In this article, we consider how anti-outsourcing policies would mark a sharp break from the traditional dynamics of protectionism. In general, the objective of protectionist policies is to protect businesses within the country from foreign trade. Protectionism against outsourcing however presents unique considerations and requires careful consideration.
Protectionism against outsourcing does not intend to protect or support US companies. Business principles dictate that a company should always opt for the least costly option, when the service, product or good is of equal standard. Thus, protectionism against outsourcing is not in the interests of US companies.
Hence, any potent protectionist policy against outsourcing would likely be confronted with considerable displeasure and criticism from the business world. Protectionism against outsourcing thus requires careful consideration, for any such policy is self-destructive; it hurts a country’s own companies. Protectionism against outsourcing contradicts the “norm” which is to help domestic business.
Who are the intended beneficiaries of protectionism against outsourcing? The intended beneficiaries are US workers. Protectionism against outsourcing would seek to redress the balance between US and foreign workers. However, surely protectionism against outsourcing is a classic case of “cutting your nose to spite your face”?
With the exception of public government organizations, it is private sector businesses which are the source of job creation. Is it logical to “hurt” the source of job creation in an attempt to prevent job outsourcing? Surely, job creation is best stimulated when businesses are given a platform from which they can operate at their highest levels of efficiency and competitiveness? And, outsourcing is fundamental for companies to achieve their levels of maximum efficiency and competitiveness. Therefore protectionism against outsourcing is inherently contradictory; to preserve or create jobs by creating an environment from which companies are less productive and competitive.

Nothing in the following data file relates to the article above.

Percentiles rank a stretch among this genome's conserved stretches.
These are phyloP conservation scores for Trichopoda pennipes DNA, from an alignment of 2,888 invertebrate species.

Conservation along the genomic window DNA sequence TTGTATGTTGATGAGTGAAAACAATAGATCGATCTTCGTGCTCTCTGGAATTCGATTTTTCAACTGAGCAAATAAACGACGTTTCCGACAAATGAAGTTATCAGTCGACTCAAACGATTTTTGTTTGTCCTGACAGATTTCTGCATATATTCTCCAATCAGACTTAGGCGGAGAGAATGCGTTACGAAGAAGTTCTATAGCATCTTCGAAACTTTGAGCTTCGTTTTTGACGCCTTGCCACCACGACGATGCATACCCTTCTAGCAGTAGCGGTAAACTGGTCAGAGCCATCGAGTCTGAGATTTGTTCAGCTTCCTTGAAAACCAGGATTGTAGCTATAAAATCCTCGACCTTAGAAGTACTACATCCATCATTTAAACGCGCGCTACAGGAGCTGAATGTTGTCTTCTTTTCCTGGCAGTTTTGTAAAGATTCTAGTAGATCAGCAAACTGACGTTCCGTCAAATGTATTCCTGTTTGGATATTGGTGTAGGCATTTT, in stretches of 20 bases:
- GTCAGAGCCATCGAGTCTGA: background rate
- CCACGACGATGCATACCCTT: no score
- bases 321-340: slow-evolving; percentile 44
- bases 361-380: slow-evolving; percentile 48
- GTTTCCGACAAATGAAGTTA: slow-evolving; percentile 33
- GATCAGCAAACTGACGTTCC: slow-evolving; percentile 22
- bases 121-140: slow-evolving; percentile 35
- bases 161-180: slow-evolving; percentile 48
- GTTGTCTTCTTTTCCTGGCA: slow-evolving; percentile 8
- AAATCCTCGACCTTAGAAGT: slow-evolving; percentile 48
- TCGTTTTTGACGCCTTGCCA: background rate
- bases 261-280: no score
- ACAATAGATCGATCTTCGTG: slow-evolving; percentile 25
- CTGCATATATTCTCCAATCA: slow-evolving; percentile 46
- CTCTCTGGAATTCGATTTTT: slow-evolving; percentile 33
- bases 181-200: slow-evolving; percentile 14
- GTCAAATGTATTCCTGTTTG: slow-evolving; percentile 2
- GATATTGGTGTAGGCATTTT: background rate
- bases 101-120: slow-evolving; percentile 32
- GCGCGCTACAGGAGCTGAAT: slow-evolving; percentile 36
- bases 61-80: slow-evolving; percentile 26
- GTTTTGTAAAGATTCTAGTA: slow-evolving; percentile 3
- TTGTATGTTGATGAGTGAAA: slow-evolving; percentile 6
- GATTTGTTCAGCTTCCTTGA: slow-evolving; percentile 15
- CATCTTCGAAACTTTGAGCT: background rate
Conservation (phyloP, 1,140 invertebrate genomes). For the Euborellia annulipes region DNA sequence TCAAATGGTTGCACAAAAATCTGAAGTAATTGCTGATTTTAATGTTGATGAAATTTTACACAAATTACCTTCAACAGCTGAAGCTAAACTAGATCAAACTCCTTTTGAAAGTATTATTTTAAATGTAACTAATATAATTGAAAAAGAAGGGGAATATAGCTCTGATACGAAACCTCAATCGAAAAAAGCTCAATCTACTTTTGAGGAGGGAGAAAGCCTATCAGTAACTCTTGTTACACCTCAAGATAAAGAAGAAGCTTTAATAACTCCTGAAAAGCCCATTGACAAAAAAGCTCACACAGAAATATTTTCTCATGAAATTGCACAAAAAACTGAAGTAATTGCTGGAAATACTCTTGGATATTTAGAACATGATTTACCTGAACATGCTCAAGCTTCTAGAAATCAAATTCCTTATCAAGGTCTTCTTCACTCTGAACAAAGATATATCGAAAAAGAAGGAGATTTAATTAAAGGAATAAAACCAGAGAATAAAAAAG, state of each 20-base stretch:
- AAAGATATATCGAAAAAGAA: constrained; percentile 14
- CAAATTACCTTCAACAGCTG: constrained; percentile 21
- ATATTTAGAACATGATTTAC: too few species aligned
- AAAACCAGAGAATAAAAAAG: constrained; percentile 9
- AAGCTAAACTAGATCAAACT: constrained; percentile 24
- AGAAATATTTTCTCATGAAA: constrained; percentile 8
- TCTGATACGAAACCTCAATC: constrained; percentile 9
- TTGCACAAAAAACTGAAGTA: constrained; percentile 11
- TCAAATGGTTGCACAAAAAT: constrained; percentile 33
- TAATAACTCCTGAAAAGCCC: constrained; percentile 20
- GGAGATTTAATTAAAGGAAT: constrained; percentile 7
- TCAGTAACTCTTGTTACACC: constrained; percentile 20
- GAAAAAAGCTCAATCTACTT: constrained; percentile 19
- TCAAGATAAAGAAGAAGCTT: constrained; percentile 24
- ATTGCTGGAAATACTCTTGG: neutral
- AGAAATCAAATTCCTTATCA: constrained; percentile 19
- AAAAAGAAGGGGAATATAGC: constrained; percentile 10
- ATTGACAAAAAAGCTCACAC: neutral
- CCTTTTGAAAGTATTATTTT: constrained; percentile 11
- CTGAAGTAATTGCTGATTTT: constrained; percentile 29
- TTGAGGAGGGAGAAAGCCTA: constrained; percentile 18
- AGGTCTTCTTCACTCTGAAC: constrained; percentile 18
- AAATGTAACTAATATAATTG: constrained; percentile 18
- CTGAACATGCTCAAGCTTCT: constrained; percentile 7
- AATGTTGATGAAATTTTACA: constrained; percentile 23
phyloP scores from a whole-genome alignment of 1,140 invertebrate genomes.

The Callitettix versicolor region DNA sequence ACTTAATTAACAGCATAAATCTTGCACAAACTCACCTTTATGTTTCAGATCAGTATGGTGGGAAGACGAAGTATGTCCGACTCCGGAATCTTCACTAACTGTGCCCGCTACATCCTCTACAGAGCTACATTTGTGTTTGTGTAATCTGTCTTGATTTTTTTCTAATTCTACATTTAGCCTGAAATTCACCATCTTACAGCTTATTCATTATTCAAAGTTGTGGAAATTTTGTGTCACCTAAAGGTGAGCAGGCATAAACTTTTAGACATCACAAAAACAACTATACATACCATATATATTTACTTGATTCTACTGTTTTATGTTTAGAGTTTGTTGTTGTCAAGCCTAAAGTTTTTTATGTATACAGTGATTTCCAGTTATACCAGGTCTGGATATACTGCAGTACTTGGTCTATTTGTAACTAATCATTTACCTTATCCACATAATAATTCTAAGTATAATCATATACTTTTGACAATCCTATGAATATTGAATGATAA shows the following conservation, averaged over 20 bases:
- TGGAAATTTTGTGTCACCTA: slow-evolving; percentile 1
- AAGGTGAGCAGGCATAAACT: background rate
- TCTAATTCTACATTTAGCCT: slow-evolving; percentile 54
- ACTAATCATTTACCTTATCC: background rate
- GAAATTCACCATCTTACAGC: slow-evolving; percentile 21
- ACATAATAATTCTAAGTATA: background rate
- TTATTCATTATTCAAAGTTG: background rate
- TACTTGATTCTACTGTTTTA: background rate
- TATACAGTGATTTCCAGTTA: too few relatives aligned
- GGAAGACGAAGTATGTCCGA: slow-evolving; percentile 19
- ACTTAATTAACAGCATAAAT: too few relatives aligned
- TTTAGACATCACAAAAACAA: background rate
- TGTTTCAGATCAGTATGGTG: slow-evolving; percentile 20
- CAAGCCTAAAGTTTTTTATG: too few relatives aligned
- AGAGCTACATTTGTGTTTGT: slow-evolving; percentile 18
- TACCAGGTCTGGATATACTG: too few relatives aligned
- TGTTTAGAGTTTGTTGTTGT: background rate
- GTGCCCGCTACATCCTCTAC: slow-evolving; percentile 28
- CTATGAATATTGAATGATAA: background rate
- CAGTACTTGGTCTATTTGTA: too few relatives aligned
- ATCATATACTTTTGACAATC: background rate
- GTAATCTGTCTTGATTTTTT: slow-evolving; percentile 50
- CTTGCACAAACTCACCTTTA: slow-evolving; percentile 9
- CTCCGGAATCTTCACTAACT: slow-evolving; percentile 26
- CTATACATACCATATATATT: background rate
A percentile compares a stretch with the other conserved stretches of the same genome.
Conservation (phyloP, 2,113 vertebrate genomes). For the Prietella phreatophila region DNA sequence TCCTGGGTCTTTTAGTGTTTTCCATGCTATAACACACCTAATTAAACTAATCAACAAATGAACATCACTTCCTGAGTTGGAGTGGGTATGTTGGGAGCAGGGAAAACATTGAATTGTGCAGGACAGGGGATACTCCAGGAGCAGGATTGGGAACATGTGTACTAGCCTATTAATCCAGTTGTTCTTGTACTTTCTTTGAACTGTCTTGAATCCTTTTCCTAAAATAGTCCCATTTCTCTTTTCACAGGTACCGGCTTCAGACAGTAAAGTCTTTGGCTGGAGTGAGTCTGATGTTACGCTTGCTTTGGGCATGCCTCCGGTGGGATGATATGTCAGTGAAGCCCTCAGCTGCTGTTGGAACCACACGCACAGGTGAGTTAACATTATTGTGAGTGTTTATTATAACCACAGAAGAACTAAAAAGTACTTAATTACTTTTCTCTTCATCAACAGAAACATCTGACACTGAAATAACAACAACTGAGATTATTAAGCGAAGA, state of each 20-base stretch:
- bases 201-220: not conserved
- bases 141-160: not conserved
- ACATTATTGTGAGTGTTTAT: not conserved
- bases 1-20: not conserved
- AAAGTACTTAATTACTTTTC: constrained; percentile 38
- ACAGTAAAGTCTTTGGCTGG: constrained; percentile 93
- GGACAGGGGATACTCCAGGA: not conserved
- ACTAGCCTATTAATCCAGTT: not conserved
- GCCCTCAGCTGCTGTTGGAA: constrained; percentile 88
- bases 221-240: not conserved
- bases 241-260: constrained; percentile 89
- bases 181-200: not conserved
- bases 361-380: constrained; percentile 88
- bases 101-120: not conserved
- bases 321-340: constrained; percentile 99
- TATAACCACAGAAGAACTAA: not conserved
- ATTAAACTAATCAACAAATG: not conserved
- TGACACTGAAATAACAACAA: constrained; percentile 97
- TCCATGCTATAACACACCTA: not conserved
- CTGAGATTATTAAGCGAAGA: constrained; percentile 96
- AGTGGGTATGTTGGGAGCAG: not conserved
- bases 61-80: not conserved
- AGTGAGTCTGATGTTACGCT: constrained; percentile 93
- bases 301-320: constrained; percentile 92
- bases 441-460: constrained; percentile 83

For instance, protectionism by way of subsidies for US farmers will make them more competitive in the domestic and international markets. The same is true if tariffs are imposed on imported cars; it makes US car manufactures more competitive. But protectionism against outsourcing makes US companies less competitive! One of the prime considerations when imposing protectionism is if such policies outweigh the consumer surplus generated from lower prices. But, protectionism against outsourcing not only requires the above consideration but also consideration of the fact that such policies will make it more difficult for US companies to compete on the domestic and global market by way of decreased competitiveness. If US companies experience a decrease in the share of their market, the consequence will be job loss not job creation.
In conclusion, the intention of any government to preserve jobs or create more jobs is correct. Protectionism against outsourcing is however the wrong approach in achieving this objective. US employment levels will flourish most with continued and greater US global market domination. Global market domination can only be achieved if US companies are more productive, innovative and competitive than their counterparts. Whether we accept it or not, outsourcing is critical to achieving this. Before we jump on the bandwagon of anti-outsourcing policies we must give due and unique thought to the repercussion of any enactment of protectionism.